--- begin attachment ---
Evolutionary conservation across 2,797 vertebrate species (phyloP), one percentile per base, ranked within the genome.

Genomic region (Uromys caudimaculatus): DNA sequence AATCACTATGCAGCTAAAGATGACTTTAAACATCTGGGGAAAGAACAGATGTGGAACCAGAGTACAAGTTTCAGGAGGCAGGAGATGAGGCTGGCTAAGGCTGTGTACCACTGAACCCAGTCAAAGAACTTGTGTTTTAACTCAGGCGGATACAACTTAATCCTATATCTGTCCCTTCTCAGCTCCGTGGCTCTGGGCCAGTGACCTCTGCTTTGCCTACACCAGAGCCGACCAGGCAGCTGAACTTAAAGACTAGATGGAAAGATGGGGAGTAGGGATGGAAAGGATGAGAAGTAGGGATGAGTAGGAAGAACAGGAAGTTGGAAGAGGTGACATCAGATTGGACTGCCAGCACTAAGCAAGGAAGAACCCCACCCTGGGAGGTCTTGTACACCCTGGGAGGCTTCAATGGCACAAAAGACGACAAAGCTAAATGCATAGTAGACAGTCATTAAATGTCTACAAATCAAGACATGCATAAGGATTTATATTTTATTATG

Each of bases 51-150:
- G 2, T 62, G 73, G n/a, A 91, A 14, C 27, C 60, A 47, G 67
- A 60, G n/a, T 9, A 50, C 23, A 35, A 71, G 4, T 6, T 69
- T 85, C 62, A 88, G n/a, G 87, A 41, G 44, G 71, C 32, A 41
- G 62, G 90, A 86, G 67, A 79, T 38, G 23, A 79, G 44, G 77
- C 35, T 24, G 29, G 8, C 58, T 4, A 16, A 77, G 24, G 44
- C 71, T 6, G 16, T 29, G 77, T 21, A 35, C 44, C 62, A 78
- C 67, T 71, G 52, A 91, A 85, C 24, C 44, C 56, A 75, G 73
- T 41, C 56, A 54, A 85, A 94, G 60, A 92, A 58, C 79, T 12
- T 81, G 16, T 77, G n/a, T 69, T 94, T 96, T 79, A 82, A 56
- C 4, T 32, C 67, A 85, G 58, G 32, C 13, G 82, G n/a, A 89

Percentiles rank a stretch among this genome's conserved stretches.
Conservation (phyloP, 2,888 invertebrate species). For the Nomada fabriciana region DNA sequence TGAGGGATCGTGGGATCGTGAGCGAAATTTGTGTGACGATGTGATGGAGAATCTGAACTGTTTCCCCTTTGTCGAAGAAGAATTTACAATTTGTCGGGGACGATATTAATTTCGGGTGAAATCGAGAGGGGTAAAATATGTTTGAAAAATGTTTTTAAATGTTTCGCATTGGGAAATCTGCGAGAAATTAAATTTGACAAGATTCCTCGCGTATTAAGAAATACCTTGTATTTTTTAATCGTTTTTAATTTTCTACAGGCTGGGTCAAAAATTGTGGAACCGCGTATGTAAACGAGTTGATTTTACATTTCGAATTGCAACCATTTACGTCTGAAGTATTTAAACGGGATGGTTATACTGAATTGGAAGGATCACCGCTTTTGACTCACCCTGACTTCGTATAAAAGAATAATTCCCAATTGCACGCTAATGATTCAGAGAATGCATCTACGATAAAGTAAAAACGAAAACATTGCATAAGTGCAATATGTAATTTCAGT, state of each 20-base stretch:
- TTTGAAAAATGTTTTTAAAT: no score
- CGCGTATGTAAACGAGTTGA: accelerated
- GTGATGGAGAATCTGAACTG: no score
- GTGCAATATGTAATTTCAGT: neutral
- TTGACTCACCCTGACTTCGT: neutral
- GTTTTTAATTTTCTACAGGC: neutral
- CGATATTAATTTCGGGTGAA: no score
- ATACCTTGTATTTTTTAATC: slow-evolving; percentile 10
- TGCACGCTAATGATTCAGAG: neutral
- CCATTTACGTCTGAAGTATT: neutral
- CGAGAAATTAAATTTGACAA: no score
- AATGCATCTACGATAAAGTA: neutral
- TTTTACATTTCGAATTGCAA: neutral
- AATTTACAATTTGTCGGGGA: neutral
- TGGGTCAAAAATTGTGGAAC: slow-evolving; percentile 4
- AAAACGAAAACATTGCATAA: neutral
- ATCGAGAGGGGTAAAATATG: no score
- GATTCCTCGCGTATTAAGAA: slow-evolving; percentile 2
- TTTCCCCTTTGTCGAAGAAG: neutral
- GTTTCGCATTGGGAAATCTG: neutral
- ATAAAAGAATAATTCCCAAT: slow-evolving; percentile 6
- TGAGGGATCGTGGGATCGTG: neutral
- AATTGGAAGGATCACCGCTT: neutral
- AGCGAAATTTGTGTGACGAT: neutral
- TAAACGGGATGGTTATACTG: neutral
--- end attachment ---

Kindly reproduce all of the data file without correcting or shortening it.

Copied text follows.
Evolutionary conservation across 2,797 vertebrate species (phyloP), one percentile per base, ranked within the genome.

Genomic region (Uromys caudimaculatus): DNA sequence AATCACTATGCAGCTAAAGATGACTTTAAACATCTGGGGAAAGAACAGATGTGGAACCAGAGTACAAGTTTCAGGAGGCAGGAGATGAGGCTGGCTAAGGCTGTGTACCACTGAACCCAGTCAAAGAACTTGTGTTTTAACTCAGGCGGATACAACTTAATCCTATATCTGTCCCTTCTCAGCTCCGTGGCTCTGGGCCAGTGACCTCTGCTTTGCCTACACCAGAGCCGACCAGGCAGCTGAACTTAAAGACTAGATGGAAAGATGGGGAGTAGGGATGGAAAGGATGAGAAGTAGGGATGAGTAGGAAGAACAGGAAGTTGGAAGAGGTGACATCAGATTGGACTGCCAGCACTAAGCAAGGAAGAACCCCACCCTGGGAGGTCTTGTACACCCTGGGAGGCTTCAATGGCACAAAAGACGACAAAGCTAAATGCATAGTAGACAGTCATTAAATGTCTACAAATCAAGACATGCATAAGGATTTATATTTTATTATG

Each of bases 51-150:
- G 2, T 62, G 73, G n/a, A 91, A 14, C 27, C 60, A 47, G 67
- A 60, G n/a, T 9, A 50, C 23, A 35, A 71, G 4, T 6, T 69
- T 85, C 62, A 88, G n/a, G 87, A 41, G 44, G 71, C 32, A 41
- G 62, G 90, A 86, G 67, A 79, T 38, G 23, A 79, G 44, G 77
- C 35, T 24, G 29, G 8, C 58, T 4, A 16, A 77, G 24, G 44
- C 71, T 6, G 16, T 29, G 77, T 21, A 35, C 44, C 62, A 78
- C 67, T 71, G 52, A 91, A 85, C 24, C 44, C 56, A 75, G 73
- T 41, C 56, A 54, A 85, A 94, G 60, A 92, A 58, C 79, T 12
- T 81, G 16, T 77, G n/a, T 69, T 94, T 96, T 79, A 82, A 56
- C 4, T 32, C 67, A 85, G 58, G 32, C 13, G 82, G n/a, A 89

Percentiles rank a stretch among this genome's conserved stretches.
Conservation (phyloP, 2,888 invertebrate species). For the Nomada fabriciana region DNA sequence TGAGGGATCGTGGGATCGTGAGCGAAATTTGTGTGACGATGTGATGGAGAATCTGAACTGTTTCCCCTTTGTCGAAGAAGAATTTACAATTTGTCGGGGACGATATTAATTTCGGGTGAAATCGAGAGGGGTAAAATATGTTTGAAAAATGTTTTTAAATGTTTCGCATTGGGAAATCTGCGAGAAATTAAATTTGACAAGATTCCTCGCGTATTAAGAAATACCTTGTATTTTTTAATCGTTTTTAATTTTCTACAGGCTGGGTCAAAAATTGTGGAACCGCGTATGTAAACGAGTTGATTTTACATTTCGAATTGCAACCATTTACGTCTGAAGTATTTAAACGGGATGGTTATACTGAATTGGAAGGATCACCGCTTTTGACTCACCCTGACTTCGTATAAAAGAATAATTCCCAATTGCACGCTAATGATTCAGAGAATGCATCTACGATAAAGTAAAAACGAAAACATTGCATAAGTGCAATATGTAATTTCAGT, state of each 20-base stretch:
- TTTGAAAAATGTTTTTAAAT: no score
- CGCGTATGTAAACGAGTTGA: accelerated
- GTGATGGAGAATCTGAACTG: no score
- GTGCAATATGTAATTTCAGT: neutral
- TTGACTCACCCTGACTTCGT: neutral
- GTTTTTAATTTTCTACAGGC: neutral
- CGATATTAATTTCGGGTGAA: no score
- ATACCTTGTATTTTTTAATC: slow-evolving; percentile 10
- TGCACGCTAATGATTCAGAG: neutral
- CCATTTACGTCTGAAGTATT: neutral
- CGAGAAATTAAATTTGACAA: no score
- AATGCATCTACGATAAAGTA: neutral
- TTTTACATTTCGAATTGCAA: neutral
- AATTTACAATTTGTCGGGGA: neutral
- TGGGTCAAAAATTGTGGAAC: slow-evolving; percentile 4
- AAAACGAAAACATTGCATAA: neutral
- ATCGAGAGGGGTAAAATATG: no score
- GATTCCTCGCGTATTAAGAA: slow-evolving; percentile 2
- TTTCCCCTTTGTCGAAGAAG: neutral
- GTTTCGCATTGGGAAATCTG: neutral
- ATAAAAGAATAATTCCCAAT: slow-evolving; percentile 6
- TGAGGGATCGTGGGATCGTG: neutral
- AATTGGAAGGATCACCGCTT: neutral
- AGCGAAATTTGTGTGACGAT: neutral
- TAAACGGGATGGTTATACTG: neutral